For example, if the position requires a skill of preparing and presenting a sermon message, the candidate may need development of that competency.
There should also be conversations that help to identify potential talent as well as discussing strengths, weaknesses, skills, experience and developmental needs of the available employee pool.
Employee developmental plans should be part of a structured performance management system. This focus should also include employee development by increasing employee responsibilities and providing mentoring for employees with the potential for promotion.
4. Create Employee Development Database
Spend the time to create a database that tracks employee skill development.
Use this information to facilitate conversations about potential candidates and track their development process.
5. Provide a Mentor and a Coach
Leadership development is a process that often is the result of opportunities to practice key leadership competencies.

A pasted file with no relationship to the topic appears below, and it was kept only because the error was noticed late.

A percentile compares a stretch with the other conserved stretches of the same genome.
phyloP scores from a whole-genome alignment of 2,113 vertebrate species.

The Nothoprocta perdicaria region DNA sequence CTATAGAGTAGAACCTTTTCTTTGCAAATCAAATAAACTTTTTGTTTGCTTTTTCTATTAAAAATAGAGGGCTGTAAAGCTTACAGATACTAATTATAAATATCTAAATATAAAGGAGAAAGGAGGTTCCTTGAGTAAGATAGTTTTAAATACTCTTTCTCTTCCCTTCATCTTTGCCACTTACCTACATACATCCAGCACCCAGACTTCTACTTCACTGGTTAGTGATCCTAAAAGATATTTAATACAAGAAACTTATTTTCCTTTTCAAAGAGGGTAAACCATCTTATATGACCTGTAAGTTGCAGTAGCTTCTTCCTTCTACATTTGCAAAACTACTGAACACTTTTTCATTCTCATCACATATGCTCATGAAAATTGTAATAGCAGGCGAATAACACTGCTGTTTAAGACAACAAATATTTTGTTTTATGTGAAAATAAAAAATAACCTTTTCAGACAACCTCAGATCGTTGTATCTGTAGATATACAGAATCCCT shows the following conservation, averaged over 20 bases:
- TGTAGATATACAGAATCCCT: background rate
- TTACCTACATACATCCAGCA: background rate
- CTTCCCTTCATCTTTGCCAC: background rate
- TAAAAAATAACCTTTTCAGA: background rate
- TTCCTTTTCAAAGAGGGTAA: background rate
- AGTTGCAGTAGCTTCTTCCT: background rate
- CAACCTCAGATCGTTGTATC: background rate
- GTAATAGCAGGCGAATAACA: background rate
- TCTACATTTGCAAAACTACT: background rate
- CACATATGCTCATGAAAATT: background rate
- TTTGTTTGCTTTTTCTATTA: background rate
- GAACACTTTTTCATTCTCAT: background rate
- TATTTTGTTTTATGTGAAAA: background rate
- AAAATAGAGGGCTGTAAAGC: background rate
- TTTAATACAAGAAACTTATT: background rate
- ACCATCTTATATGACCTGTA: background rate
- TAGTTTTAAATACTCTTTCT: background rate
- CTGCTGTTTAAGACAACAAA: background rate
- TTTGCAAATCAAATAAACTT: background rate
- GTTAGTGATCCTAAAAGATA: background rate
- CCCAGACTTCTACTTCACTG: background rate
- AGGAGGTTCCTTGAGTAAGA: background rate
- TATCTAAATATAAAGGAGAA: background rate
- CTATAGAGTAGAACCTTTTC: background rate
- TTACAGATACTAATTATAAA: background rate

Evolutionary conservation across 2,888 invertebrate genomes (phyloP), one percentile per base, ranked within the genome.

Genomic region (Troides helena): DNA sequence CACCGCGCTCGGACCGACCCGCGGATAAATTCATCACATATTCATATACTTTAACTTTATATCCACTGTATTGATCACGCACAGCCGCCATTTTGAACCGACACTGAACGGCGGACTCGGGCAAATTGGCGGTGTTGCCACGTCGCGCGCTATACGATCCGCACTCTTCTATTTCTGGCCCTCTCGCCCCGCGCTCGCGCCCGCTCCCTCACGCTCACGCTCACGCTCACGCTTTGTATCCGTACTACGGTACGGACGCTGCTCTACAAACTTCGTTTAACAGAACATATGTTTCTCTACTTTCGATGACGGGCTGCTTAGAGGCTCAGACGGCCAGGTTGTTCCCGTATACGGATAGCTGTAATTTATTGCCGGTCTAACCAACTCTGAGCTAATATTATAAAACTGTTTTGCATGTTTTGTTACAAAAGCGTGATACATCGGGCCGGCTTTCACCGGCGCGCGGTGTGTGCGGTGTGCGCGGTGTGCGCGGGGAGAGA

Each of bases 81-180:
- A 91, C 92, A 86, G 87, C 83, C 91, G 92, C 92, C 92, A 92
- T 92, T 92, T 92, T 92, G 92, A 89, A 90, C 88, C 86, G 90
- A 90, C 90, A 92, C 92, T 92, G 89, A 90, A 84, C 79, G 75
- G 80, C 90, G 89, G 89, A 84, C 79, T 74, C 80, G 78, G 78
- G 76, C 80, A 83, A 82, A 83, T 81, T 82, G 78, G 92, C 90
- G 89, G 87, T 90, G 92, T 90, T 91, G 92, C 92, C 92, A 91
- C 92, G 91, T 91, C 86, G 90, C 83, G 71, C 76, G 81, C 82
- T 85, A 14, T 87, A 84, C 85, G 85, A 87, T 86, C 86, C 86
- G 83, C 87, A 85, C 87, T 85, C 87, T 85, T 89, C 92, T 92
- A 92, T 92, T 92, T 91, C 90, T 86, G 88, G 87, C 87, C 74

Provide identified employees with leadership opportunities and a mentor to help them to build on their strengths and identify areas to improve.
This mentor/coach should be the go to person for employee to ask questions, seek council or clarify role responsibilities.
A good mentor can help facilitate a smooth transition.
6. Structured Transition Plan
Transitioning leadership can be a challenge if there is not a plan to address the obvious issues that come with passing the baton.
Spend the time to create processes that help the employee orient to the new job. For higher levels of leadership this may take months if not years.
As in the example of Willow Creek, their succession plan was seven years in the making.
This simple step can minimize the downtime associated with leadership transitions and can help the newly promoted employee to hit the ground running.
Organizations fail when they are unprepared for leadership transitions, fail to have a process to assess internal talent and lack vital communication about the organization’s plan for leadership transition.
It is difficult to watch someone step down who has such enormous influence but when that time comes, it is important to have the next leader ready to go. That won’t happen unless you have a plan!
Does your church have a succession plan?